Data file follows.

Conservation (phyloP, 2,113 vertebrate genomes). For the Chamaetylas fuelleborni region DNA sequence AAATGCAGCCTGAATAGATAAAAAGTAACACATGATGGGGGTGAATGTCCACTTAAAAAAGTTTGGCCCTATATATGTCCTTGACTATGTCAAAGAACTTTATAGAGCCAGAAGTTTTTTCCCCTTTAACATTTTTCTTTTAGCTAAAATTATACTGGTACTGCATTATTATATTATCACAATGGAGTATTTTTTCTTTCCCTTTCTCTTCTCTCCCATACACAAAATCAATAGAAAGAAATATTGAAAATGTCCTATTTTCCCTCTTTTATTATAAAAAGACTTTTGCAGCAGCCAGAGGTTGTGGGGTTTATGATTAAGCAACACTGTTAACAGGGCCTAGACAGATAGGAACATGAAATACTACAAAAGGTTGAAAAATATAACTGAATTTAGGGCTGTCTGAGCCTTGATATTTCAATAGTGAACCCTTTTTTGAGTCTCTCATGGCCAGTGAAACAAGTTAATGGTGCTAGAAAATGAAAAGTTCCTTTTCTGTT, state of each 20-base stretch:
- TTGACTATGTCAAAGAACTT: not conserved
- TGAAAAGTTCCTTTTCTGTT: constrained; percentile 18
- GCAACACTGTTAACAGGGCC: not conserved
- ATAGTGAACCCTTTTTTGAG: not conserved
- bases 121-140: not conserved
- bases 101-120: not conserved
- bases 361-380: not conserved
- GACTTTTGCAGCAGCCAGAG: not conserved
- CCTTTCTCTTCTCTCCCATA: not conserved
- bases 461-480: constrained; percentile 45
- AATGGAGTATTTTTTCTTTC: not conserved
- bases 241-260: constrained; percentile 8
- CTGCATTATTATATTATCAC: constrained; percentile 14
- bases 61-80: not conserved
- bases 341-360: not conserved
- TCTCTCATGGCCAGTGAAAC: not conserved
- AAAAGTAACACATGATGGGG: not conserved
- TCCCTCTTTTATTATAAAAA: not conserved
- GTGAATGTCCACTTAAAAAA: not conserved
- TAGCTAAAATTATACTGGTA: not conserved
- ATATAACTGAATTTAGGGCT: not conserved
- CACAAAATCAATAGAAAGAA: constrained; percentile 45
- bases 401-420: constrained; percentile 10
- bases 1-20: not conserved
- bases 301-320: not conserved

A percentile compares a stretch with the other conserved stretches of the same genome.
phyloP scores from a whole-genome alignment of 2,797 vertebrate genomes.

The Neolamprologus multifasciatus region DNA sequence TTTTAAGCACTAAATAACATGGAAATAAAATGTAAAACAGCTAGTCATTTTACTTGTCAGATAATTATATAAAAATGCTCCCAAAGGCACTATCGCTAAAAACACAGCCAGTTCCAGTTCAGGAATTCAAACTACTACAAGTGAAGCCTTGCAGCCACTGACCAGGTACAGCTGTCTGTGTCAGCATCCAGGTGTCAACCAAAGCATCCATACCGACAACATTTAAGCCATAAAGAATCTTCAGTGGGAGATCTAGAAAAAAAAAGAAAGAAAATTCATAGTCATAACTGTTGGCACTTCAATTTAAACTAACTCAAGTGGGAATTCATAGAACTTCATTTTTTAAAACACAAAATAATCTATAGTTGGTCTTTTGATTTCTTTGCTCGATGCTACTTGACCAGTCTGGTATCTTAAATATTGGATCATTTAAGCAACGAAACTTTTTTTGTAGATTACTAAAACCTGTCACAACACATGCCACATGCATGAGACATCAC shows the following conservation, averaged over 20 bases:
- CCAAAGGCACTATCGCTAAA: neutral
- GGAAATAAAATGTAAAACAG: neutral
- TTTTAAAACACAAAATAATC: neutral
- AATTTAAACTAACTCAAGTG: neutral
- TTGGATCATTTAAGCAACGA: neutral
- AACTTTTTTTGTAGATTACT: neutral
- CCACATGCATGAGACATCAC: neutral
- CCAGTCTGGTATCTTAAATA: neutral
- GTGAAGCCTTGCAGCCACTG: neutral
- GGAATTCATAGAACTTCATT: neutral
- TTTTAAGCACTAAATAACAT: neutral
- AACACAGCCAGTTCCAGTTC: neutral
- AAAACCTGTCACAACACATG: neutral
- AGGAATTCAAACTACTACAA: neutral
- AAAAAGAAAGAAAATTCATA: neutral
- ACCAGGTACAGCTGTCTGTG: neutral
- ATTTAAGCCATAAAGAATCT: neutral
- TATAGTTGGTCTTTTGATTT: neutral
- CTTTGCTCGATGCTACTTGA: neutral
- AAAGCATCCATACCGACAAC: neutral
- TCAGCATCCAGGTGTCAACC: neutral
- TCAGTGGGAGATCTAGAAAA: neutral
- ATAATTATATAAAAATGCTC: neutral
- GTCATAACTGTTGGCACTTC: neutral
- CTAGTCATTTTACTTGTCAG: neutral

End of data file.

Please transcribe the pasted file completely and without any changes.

Conservation (phyloP, 2,113 vertebrate genomes). For the Chamaetylas fuelleborni region DNA sequence AAATGCAGCCTGAATAGATAAAAAGTAACACATGATGGGGGTGAATGTCCACTTAAAAAAGTTTGGCCCTATATATGTCCTTGACTATGTCAAAGAACTTTATAGAGCCAGAAGTTTTTTCCCCTTTAACATTTTTCTTTTAGCTAAAATTATACTGGTACTGCATTATTATATTATCACAATGGAGTATTTTTTCTTTCCCTTTCTCTTCTCTCCCATACACAAAATCAATAGAAAGAAATATTGAAAATGTCCTATTTTCCCTCTTTTATTATAAAAAGACTTTTGCAGCAGCCAGAGGTTGTGGGGTTTATGATTAAGCAACACTGTTAACAGGGCCTAGACAGATAGGAACATGAAATACTACAAAAGGTTGAAAAATATAACTGAATTTAGGGCTGTCTGAGCCTTGATATTTCAATAGTGAACCCTTTTTTGAGTCTCTCATGGCCAGTGAAACAAGTTAATGGTGCTAGAAAATGAAAAGTTCCTTTTCTGTT, state of each 20-base stretch:
- TTGACTATGTCAAAGAACTT: not conserved
- TGAAAAGTTCCTTTTCTGTT: constrained; percentile 18
- GCAACACTGTTAACAGGGCC: not conserved
- ATAGTGAACCCTTTTTTGAG: not conserved
- bases 121-140: not conserved
- bases 101-120: not conserved
- bases 361-380: not conserved
- GACTTTTGCAGCAGCCAGAG: not conserved
- CCTTTCTCTTCTCTCCCATA: not conserved
- bases 461-480: constrained; percentile 45
- AATGGAGTATTTTTTCTTTC: not conserved
- bases 241-260: constrained; percentile 8
- CTGCATTATTATATTATCAC: constrained; percentile 14
- bases 61-80: not conserved
- bases 341-360: not conserved
- TCTCTCATGGCCAGTGAAAC: not conserved
- AAAAGTAACACATGATGGGG: not conserved
- TCCCTCTTTTATTATAAAAA: not conserved
- GTGAATGTCCACTTAAAAAA: not conserved
- TAGCTAAAATTATACTGGTA: not conserved
- ATATAACTGAATTTAGGGCT: not conserved
- CACAAAATCAATAGAAAGAA: constrained; percentile 45
- bases 401-420: constrained; percentile 10
- bases 1-20: not conserved
- bases 301-320: not conserved

A percentile compares a stretch with the other conserved stretches of the same genome.
phyloP scores from a whole-genome alignment of 2,797 vertebrate genomes.

The Neolamprologus multifasciatus region DNA sequence TTTTAAGCACTAAATAACATGGAAATAAAATGTAAAACAGCTAGTCATTTTACTTGTCAGATAATTATATAAAAATGCTCCCAAAGGCACTATCGCTAAAAACACAGCCAGTTCCAGTTCAGGAATTCAAACTACTACAAGTGAAGCCTTGCAGCCACTGACCAGGTACAGCTGTCTGTGTCAGCATCCAGGTGTCAACCAAAGCATCCATACCGACAACATTTAAGCCATAAAGAATCTTCAGTGGGAGATCTAGAAAAAAAAAGAAAGAAAATTCATAGTCATAACTGTTGGCACTTCAATTTAAACTAACTCAAGTGGGAATTCATAGAACTTCATTTTTTAAAACACAAAATAATCTATAGTTGGTCTTTTGATTTCTTTGCTCGATGCTACTTGACCAGTCTGGTATCTTAAATATTGGATCATTTAAGCAACGAAACTTTTTTTGTAGATTACTAAAACCTGTCACAACACATGCCACATGCATGAGACATCAC shows the following conservation, averaged over 20 bases:
- CCAAAGGCACTATCGCTAAA: neutral
- GGAAATAAAATGTAAAACAG: neutral
- TTTTAAAACACAAAATAATC: neutral
- AATTTAAACTAACTCAAGTG: neutral
- TTGGATCATTTAAGCAACGA: neutral
- AACTTTTTTTGTAGATTACT: neutral
- CCACATGCATGAGACATCAC: neutral
- CCAGTCTGGTATCTTAAATA: neutral
- GTGAAGCCTTGCAGCCACTG: neutral
- GGAATTCATAGAACTTCATT: neutral
- TTTTAAGCACTAAATAACAT: neutral
- AACACAGCCAGTTCCAGTTC: neutral
- AAAACCTGTCACAACACATG: neutral
- AGGAATTCAAACTACTACAA: neutral
- AAAAAGAAAGAAAATTCATA: neutral
- ACCAGGTACAGCTGTCTGTG: neutral
- ATTTAAGCCATAAAGAATCT: neutral
- TATAGTTGGTCTTTTGATTT: neutral
- CTTTGCTCGATGCTACTTGA: neutral
- AAAGCATCCATACCGACAAC: neutral
- TCAGCATCCAGGTGTCAACC: neutral
- TCAGTGGGAGATCTAGAAAA: neutral
- ATAATTATATAAAAATGCTC: neutral
- GTCATAACTGTTGGCACTTC: neutral
- CTAGTCATTTTACTTGTCAG: neutral